|Budget Amount *help
¥3,800,000 (Direct Cost: ¥3,800,000)
Fiscal Year 2002: ¥1,600,000 (Direct Cost: ¥1,600,000)
Fiscal Year 2001: ¥2,200,000 (Direct Cost: ¥2,200,000)
This study has been focused on adsorption reactivity and electronic property of alloy clusters as a microscopic model of catalytic activity, because finite system of metal/alloy clusters having 2-100 atoms can be regarded as a minimum catalytic site. A couple of binary clusters were chosen in the viewpoint of useful catalytic activity ; (a) alloy clusters of niobium (Nb)-aluminum (Al), gold (Au)-palladium (Pd), and gold (Au)-zinc (Zn), (b) semiconductor clusters of lanthanide/transition-metal-silicon (Si), and (c) metal oxides of vanadium oxide and cobalt oxide. Furthermore, the soft-landing technique was successfully established to design catalytic surface with the deposition of alloy clusters synthesized in gas phase.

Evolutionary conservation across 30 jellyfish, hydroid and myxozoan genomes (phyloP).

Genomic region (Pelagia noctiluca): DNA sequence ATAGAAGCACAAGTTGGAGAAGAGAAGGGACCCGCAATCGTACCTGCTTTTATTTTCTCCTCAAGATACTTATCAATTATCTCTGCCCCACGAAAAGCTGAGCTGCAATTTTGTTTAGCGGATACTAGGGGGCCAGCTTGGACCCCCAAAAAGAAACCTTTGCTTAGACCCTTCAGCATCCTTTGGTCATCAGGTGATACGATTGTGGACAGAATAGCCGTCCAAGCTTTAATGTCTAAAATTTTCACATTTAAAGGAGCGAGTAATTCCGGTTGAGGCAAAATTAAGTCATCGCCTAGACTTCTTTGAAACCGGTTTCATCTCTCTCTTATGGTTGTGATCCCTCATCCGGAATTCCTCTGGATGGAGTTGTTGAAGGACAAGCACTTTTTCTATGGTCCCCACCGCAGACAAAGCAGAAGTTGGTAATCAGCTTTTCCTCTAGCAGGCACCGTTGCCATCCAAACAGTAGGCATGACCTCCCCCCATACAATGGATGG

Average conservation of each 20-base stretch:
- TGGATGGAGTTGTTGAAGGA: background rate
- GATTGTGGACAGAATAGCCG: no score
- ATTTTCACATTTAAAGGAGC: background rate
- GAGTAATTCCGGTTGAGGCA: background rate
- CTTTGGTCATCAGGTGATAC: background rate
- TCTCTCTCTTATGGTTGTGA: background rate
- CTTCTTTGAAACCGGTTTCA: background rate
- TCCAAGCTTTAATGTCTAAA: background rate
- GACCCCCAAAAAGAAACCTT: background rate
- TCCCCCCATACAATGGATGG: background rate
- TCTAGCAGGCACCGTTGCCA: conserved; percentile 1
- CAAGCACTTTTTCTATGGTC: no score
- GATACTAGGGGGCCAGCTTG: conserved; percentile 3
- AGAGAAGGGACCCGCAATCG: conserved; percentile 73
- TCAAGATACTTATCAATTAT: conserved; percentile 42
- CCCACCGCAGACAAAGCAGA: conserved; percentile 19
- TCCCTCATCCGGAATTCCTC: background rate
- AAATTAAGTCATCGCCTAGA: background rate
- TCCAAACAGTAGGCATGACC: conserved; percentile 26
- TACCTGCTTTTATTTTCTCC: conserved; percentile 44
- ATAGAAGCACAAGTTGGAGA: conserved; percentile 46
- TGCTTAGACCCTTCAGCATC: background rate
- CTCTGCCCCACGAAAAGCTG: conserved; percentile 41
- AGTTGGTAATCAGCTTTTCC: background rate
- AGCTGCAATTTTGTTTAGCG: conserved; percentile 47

The binary clusters were generated by the two-rod laser vaporization, and their electronic properties were studied with photoelectron spectroscopy. The results summarized as follows ; (a) Adsorption reactivity of the alloy clusters was correlated well with geometries rather than electronic structures. In Au-Pd clusters, interestingly, an electron promotion occurs from 4d to 5s orbital in the Pd atom. (b) In semiconductor binary clusters, adsorption reactivity provides the information on reaction sites, and metal-encapsulated silicon clusters were discovered. (c) In metal oxide clusters, geometric phase transition was drastically induced by the mixing of oxygen atoms into metal clusters, although oxygen atoms having less than 10% concentration could be treated as impurity atoms. Photoelectron spectroscopy and mass spectrometry for reactivity have revealed fundamental insight on composite effects in alloy/binary clusters, of which the principles can lead to design new catalyst with the soft-landing technique.